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Oinam Kamala Kumari

Amity University

1 December, 2015

Sanamahi Laihui: Interpretations and Effects on Present Day Manipur

The religion most followed in Manipur is a version of Hinduism but the faith practiced is
coloured by the local flovours as well as its historic past. Hinduism had an infamous start
approximately around 1720s when the then king Maraharja Garib Niwaz issued a dictate that
every subject should follow the religion of his king. To achieve his wish the king even ordered
for the existing books of the native faith to be burned thus creating the puya meithaba, (literally
translates in the burning of the puya – religious/ philosophical books) incident in 1729.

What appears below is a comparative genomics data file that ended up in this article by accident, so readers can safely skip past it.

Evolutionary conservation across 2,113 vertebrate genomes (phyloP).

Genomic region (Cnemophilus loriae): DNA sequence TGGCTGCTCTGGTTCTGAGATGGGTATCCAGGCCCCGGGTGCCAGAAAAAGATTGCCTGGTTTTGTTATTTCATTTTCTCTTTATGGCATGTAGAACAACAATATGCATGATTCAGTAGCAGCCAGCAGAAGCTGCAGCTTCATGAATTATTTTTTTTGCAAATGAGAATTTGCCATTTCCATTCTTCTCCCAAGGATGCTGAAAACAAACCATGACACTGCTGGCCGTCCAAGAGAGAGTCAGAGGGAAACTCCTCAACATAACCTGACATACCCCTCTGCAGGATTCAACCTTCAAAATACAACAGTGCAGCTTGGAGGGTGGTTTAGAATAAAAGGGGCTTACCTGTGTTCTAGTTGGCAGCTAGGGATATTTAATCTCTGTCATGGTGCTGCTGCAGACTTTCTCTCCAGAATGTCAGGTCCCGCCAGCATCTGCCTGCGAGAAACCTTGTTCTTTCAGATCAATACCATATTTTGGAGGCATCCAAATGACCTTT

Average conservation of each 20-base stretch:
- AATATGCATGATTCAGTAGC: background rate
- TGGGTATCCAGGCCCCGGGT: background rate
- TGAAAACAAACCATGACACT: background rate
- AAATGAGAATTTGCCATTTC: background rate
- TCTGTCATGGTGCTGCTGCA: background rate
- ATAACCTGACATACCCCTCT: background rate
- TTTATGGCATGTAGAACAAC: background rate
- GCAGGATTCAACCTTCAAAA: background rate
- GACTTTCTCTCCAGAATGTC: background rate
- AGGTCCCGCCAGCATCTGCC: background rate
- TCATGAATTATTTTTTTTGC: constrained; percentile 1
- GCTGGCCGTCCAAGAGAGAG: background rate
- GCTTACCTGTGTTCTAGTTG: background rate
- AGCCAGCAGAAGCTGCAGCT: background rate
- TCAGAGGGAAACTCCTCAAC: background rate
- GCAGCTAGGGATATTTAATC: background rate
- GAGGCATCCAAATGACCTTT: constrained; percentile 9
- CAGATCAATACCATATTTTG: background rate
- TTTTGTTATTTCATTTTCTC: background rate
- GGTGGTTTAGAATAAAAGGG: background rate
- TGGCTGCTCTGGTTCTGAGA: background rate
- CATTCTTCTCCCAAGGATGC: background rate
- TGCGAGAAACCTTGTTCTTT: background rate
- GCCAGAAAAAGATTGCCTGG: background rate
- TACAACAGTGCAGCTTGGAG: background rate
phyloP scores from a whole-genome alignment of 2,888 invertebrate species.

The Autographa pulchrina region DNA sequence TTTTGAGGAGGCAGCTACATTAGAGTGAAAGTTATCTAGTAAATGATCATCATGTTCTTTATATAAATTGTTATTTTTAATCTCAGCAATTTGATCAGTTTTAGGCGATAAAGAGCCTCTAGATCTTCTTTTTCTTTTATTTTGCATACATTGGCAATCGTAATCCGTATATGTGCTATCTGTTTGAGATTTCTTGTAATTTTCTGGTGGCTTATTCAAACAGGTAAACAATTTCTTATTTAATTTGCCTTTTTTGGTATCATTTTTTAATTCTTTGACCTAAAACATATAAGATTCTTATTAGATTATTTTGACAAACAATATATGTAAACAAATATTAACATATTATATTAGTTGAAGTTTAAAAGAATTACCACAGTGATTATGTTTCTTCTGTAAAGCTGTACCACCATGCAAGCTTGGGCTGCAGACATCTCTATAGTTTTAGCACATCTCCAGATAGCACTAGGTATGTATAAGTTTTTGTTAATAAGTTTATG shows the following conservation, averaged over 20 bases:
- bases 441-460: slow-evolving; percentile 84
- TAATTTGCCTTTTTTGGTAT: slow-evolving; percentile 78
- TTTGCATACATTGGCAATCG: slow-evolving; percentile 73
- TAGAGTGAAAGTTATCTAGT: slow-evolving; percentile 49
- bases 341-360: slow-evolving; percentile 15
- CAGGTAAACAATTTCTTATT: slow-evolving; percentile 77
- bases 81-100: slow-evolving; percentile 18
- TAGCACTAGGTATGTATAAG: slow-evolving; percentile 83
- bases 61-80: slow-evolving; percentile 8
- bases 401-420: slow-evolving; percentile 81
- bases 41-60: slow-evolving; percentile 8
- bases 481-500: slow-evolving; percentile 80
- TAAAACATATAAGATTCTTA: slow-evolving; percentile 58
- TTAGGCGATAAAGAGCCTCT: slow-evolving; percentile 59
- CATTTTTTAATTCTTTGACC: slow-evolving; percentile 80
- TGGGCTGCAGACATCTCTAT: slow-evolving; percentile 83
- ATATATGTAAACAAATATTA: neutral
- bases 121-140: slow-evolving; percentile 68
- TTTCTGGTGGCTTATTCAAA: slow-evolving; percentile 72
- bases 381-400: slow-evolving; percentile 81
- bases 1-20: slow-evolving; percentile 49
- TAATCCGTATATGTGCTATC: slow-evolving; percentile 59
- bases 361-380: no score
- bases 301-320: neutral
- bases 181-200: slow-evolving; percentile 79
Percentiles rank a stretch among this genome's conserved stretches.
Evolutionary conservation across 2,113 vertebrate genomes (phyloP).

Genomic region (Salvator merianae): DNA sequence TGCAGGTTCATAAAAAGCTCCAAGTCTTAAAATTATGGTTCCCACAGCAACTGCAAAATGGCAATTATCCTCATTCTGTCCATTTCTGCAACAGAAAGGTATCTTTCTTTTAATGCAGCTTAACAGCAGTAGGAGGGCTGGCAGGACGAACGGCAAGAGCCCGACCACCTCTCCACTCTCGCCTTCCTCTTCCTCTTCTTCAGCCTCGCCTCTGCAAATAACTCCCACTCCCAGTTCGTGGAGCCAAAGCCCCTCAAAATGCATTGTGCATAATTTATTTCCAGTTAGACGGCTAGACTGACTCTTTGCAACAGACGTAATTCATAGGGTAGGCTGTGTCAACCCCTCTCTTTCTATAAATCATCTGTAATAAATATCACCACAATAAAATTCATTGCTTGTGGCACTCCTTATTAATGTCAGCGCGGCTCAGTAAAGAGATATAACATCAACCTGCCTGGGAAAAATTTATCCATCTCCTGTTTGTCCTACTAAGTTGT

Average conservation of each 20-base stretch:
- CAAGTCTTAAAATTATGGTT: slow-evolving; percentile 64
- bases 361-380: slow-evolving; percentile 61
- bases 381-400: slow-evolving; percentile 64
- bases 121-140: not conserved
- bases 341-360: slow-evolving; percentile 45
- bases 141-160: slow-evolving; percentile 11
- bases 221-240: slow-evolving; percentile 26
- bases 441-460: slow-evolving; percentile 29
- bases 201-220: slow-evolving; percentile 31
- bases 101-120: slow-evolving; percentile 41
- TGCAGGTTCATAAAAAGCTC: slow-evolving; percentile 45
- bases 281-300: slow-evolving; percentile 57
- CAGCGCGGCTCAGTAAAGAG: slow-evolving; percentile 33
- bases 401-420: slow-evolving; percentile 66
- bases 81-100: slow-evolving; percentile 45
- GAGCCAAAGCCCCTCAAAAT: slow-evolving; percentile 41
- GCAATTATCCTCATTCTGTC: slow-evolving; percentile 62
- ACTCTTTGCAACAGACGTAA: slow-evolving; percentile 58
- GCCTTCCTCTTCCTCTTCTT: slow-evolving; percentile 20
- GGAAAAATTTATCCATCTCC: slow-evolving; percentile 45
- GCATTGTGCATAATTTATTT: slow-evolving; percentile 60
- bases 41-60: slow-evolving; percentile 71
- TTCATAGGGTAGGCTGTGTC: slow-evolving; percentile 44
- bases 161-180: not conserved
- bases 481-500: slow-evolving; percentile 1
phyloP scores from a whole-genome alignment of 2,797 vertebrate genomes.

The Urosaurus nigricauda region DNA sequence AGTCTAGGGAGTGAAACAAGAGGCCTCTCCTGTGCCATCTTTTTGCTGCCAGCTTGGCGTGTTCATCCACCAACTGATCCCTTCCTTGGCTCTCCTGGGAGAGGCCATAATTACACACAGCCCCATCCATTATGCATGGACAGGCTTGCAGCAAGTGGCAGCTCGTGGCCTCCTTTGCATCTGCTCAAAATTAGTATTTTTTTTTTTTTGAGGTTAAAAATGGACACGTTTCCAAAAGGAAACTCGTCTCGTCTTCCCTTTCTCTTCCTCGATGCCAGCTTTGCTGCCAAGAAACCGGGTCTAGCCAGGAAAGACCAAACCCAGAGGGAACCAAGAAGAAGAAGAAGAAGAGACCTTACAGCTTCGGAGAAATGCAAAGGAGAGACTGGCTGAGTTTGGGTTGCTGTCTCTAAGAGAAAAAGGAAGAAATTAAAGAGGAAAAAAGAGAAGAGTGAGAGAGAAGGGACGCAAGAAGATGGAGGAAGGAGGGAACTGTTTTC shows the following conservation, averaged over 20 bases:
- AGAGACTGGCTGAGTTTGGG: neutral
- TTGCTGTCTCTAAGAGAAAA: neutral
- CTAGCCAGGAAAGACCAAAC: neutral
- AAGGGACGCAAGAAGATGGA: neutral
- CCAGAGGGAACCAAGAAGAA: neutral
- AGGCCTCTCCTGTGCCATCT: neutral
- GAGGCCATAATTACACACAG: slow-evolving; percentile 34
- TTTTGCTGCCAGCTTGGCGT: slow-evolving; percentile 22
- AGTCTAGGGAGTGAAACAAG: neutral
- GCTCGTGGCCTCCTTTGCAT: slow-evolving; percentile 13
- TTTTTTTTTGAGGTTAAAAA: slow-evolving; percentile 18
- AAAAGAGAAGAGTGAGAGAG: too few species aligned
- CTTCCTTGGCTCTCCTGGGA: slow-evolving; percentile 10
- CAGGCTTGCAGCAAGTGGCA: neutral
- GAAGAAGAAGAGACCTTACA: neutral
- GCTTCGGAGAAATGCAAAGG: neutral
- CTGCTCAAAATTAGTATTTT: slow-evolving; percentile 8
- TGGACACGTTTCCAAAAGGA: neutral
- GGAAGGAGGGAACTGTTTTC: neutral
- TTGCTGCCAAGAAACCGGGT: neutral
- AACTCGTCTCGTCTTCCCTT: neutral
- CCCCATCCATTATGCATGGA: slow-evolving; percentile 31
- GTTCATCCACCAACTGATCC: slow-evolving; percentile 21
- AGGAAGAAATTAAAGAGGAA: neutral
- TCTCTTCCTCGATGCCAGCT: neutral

This paper aims to look into the years after Hinduism had taken a hold over the land and
to scrutinize the effects that the new faith has on the culture and the people. I would particularly
like to analyze the text Sanamahi Laihui which hosts an interesting interaction between the rising
new religion and the subdued but all present native faith. In the text the narrator/writer has tried
to make Sanamahi and the pan Indian god Shiva, the one and the same. On a deeper analysis this
points out to the political mechanisms at work in those times. It also might explain why still the
present day Sanamahi can only be worshipped in the extreme south western corner of the house,
the Sanamahi kachin (corner), why it should be dark and why He is not to be shared beyond the
family though He is worshipped in every household including the Brahmins. In fact religion
became the politics of the day. This has been recorded even by T.C. Hodson. The writer is at
his/her diplomatic best but his style speaks for what he has not written.

This paper will attempt to give an academic study of this text and its possible
interpretations then as well as now.